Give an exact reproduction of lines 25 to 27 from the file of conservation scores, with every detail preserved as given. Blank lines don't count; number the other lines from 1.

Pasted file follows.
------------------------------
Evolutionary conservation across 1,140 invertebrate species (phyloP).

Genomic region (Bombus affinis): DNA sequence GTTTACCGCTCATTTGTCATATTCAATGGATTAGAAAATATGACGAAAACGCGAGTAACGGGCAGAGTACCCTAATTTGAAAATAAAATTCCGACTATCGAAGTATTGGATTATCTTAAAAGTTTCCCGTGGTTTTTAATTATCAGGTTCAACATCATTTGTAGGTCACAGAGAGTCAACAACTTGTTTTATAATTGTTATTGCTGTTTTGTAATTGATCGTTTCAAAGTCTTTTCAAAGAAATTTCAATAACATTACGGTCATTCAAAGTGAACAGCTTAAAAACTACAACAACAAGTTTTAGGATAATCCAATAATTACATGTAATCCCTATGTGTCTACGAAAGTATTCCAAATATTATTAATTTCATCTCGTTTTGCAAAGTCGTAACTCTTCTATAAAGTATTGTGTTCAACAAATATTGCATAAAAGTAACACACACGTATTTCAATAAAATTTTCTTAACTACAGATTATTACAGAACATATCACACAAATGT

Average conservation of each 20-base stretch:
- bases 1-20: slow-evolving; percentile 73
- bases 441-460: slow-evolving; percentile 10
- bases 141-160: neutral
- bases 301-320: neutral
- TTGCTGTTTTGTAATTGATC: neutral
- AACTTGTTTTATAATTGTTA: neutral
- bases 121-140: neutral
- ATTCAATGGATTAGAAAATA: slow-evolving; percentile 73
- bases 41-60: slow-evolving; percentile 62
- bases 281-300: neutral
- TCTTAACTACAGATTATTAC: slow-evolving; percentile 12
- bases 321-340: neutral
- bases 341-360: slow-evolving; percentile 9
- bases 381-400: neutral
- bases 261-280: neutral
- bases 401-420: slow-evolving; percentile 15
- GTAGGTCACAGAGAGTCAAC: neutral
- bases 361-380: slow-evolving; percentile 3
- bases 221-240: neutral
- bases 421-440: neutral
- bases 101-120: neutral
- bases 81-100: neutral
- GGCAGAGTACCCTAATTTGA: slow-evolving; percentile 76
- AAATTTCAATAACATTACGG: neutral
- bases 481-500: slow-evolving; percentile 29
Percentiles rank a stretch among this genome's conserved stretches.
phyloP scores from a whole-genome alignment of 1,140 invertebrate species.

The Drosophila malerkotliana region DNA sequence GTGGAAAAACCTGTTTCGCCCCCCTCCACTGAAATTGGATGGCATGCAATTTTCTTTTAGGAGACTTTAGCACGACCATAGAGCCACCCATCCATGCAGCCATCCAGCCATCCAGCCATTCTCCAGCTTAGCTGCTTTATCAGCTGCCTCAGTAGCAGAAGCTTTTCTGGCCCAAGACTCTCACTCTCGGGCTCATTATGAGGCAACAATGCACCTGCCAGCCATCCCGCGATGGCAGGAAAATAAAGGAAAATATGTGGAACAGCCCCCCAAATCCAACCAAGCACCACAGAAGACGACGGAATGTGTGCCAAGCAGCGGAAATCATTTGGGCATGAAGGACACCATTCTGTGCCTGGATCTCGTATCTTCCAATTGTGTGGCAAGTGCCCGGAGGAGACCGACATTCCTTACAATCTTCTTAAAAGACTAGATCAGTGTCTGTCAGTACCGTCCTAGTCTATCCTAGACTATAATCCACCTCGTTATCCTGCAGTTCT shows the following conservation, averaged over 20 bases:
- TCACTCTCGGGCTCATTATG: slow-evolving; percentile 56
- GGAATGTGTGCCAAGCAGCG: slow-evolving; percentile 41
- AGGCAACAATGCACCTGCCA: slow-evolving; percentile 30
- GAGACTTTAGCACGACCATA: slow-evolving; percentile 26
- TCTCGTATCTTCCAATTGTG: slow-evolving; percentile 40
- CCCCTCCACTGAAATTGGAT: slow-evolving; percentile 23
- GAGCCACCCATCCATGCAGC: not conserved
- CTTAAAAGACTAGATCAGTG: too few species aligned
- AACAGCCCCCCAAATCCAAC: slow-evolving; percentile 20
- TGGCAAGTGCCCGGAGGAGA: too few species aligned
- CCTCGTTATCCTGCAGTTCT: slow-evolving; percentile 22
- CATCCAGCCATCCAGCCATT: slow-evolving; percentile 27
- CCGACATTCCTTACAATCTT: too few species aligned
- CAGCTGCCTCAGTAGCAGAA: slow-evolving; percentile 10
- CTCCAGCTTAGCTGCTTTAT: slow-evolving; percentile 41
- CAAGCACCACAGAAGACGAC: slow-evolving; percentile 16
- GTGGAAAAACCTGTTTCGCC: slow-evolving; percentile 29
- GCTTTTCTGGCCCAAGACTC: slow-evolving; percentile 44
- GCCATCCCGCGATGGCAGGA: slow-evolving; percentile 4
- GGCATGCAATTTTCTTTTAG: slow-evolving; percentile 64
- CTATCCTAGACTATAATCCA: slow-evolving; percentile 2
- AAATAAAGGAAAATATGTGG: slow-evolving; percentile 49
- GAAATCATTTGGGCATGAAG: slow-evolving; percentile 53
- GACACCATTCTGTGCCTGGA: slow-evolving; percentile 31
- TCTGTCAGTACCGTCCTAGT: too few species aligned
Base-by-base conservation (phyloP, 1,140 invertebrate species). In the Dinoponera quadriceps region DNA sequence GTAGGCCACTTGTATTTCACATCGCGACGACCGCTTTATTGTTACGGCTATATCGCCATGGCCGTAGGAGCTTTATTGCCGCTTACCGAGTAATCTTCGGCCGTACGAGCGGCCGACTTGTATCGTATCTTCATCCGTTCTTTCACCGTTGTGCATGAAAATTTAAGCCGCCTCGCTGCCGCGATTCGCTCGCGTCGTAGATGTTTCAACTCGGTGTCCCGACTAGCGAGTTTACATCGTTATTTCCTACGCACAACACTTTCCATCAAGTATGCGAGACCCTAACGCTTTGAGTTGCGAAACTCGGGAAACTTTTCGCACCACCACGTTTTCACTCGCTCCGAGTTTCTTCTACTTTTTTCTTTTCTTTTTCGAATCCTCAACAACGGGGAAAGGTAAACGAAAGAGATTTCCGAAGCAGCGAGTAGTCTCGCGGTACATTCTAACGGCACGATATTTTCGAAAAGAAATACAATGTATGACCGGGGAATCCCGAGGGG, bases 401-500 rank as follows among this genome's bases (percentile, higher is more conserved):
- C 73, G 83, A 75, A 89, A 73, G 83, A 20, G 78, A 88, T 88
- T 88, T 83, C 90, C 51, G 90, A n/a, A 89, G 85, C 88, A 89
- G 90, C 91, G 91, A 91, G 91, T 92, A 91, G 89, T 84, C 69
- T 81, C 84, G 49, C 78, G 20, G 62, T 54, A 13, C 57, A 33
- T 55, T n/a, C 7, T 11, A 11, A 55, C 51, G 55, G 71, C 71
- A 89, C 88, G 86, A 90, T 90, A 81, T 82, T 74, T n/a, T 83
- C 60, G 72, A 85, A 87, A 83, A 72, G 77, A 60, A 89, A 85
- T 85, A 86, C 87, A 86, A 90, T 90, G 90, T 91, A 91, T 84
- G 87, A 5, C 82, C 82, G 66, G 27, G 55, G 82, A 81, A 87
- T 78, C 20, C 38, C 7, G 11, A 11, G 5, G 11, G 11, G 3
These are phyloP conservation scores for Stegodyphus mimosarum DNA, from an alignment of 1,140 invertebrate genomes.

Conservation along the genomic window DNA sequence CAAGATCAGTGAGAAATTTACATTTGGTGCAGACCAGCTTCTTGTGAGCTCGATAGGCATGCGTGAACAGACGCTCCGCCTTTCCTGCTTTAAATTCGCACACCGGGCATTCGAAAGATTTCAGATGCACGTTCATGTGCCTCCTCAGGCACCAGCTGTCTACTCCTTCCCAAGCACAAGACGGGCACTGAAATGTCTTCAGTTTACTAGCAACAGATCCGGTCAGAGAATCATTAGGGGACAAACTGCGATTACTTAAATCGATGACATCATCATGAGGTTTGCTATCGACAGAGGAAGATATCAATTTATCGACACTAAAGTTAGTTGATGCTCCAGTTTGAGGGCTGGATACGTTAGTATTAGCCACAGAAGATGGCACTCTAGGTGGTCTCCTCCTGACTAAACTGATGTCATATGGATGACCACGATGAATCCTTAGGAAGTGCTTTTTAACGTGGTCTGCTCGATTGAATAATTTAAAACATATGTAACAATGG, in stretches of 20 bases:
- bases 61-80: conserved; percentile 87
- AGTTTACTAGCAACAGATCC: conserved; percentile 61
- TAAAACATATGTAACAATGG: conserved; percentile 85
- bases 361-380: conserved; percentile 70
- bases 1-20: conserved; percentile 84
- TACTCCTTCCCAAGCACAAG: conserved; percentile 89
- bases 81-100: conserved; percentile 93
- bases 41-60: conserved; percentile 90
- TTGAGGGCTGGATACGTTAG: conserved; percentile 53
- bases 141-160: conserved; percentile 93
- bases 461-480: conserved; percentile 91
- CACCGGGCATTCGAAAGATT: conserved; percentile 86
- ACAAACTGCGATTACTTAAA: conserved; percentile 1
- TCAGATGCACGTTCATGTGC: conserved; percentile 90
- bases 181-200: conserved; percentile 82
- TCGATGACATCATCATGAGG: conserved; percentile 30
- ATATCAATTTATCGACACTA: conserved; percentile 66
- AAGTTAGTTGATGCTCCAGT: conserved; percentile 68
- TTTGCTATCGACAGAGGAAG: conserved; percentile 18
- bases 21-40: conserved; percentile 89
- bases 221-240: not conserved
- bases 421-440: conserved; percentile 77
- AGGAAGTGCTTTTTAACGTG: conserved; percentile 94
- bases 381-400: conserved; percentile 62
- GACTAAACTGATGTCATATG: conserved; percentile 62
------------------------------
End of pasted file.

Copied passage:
- bases 81-100: neutral
- GGCAGAGTACCCTAATTTGA: slow-evolving; percentile 76
- AAATTTCAATAACATTACGG: neutral